The hacking of personal information on international students from a Kansas University computer database is "a matter of grave concern," Chancellor Robert Hemenway said Thursday.
KU's top administrator also said that a temporary "hole" that allowed a hacker to access and download information on 1,450 international students has been closed.
And Hemenway said KU is working closely with the FBI to find the person or persons responsible for the crime.
"This university highly values its international student community, and all our students," Hemenway said in a prepared statement.
"We are doing everything possible to contact those affected by this incident. We regret that this theft of data took place and are distributing information and resources our students can use to reduce their personal risk of identity theft."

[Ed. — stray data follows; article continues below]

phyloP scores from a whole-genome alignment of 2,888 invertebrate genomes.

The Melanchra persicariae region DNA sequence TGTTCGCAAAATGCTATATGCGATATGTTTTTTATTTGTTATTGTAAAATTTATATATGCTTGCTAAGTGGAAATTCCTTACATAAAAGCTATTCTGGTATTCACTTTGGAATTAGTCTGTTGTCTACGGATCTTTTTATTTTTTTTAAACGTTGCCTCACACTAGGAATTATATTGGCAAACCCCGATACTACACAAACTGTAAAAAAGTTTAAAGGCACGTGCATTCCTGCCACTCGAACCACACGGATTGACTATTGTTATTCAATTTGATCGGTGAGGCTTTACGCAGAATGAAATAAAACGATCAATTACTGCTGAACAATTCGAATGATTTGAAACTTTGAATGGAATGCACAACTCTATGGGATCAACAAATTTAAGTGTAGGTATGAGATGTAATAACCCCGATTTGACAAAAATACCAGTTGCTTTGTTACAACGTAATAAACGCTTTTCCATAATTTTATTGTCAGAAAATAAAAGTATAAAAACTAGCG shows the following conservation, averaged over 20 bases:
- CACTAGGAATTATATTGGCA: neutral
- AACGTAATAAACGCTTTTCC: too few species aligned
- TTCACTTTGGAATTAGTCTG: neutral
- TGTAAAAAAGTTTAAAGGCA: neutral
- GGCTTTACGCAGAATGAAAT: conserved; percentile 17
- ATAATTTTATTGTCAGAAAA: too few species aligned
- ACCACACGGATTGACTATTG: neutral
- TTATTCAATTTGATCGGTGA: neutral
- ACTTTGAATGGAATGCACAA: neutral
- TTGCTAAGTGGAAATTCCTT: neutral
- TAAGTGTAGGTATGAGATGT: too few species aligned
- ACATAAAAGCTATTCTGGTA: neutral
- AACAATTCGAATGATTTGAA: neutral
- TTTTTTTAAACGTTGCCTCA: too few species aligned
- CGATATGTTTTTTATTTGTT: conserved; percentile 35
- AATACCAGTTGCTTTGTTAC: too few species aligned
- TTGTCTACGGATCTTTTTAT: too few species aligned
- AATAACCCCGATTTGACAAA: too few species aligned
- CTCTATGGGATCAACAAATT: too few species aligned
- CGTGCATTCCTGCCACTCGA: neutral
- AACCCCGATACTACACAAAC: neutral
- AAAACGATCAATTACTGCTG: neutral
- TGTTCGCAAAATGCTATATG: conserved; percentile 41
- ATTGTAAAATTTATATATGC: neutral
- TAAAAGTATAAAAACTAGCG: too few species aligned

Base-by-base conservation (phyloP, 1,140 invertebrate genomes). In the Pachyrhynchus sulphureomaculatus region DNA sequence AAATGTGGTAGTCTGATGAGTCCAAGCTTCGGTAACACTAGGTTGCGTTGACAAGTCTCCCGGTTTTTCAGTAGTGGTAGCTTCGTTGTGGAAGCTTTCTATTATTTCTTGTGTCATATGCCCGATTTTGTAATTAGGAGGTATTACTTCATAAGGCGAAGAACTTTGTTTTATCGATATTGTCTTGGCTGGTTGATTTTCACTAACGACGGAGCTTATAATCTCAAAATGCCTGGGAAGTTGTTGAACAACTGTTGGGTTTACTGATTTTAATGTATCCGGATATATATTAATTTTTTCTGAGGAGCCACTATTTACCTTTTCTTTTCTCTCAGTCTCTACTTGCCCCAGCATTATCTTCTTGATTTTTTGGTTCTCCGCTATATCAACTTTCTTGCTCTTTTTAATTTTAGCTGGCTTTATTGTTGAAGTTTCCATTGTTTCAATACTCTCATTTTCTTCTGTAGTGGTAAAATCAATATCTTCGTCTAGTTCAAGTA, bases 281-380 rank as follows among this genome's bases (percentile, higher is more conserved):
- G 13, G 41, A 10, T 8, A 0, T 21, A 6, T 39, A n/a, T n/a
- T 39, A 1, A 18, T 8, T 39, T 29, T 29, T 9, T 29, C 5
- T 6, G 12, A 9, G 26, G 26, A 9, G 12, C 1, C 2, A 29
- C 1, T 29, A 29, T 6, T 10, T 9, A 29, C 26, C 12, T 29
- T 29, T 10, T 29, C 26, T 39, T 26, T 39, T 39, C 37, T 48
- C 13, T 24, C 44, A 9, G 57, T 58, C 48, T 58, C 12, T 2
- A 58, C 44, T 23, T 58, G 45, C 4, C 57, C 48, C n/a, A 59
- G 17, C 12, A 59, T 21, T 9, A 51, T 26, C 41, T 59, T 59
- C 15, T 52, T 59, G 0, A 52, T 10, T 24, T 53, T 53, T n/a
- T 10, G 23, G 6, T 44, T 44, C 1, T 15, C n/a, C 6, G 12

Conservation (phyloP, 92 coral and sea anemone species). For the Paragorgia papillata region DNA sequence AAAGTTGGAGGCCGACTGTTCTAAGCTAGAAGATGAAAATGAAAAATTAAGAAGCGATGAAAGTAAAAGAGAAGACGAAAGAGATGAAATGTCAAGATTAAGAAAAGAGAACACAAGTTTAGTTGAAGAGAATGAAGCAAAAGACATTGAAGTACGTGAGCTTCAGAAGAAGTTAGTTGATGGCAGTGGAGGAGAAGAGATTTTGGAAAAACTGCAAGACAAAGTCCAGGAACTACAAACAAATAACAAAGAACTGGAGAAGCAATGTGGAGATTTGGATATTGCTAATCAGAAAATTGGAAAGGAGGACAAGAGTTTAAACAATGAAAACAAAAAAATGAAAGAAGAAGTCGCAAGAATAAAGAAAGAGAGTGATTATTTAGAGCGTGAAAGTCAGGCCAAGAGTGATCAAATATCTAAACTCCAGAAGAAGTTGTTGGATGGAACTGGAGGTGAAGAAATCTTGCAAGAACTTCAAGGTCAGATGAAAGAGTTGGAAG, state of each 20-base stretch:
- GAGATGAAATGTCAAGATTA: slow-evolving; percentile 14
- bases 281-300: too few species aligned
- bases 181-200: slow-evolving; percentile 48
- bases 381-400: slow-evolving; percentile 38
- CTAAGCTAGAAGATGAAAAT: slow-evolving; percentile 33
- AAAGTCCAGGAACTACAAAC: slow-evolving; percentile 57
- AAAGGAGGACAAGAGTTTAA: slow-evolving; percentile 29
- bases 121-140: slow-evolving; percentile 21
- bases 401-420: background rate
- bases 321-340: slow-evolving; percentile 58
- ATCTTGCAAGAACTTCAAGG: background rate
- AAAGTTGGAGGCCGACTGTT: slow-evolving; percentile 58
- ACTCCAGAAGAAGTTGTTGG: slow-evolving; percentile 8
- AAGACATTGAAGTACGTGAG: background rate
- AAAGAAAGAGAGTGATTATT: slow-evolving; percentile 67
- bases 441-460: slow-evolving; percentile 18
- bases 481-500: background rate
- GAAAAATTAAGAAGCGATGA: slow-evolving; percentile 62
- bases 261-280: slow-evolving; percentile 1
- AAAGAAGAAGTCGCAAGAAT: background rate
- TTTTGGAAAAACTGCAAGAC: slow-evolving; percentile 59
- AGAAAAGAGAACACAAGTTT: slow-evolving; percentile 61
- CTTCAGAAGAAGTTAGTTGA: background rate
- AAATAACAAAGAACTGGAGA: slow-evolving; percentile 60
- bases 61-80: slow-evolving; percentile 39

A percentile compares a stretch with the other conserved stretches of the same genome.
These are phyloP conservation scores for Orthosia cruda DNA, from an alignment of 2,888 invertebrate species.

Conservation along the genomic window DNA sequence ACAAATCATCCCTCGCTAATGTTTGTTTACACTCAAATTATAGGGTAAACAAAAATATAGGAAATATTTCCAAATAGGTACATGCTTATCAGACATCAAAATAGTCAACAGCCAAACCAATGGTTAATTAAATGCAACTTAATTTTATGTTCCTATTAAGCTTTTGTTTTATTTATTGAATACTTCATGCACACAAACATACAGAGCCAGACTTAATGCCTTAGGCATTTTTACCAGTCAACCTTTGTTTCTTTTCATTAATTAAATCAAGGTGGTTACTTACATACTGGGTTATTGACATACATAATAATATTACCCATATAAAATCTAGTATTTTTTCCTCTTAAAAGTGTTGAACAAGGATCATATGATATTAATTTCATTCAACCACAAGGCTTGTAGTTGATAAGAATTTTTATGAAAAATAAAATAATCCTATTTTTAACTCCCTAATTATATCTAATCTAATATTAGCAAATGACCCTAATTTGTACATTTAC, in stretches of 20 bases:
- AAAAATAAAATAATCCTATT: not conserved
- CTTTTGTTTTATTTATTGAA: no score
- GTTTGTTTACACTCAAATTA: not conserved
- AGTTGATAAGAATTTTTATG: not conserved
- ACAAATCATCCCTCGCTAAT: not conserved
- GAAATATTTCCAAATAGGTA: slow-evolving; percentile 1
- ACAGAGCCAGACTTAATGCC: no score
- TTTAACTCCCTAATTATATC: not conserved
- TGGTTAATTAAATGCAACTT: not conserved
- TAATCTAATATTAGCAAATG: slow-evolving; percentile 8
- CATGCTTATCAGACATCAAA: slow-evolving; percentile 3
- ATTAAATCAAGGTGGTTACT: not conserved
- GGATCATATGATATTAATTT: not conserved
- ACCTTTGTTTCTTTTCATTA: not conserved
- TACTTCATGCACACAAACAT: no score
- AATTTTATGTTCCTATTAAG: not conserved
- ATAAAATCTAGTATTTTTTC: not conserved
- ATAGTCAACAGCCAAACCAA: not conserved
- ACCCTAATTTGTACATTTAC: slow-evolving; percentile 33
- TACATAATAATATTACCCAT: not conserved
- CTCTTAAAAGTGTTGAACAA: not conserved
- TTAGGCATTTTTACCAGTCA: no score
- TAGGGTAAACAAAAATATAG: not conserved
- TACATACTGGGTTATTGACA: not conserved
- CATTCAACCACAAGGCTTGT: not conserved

Hemenway's statement was released in conjunction with a press conference held Thursday afternoon at KU, as the FBI began its investigation of the data theft, which was discovered about noon Wednesday.
The files, which were stored on a computer in KU's Academic Computer Center, were test files for the Student and Exchange Visitor Information System, which will allow universities to transmit information on international students to the Immigration and Naturalization Service, beginning in August.
The files included student information, such as Social Security numbers, passport numbers, cities and countries of origin, KU identification numbers and programs in school.
For updates on this story, see the 6News report at 6 p.m. and 10 p.m. on Sunflower Broadband's cable Channel 6 and pick up a copy of Friday's Journal-World.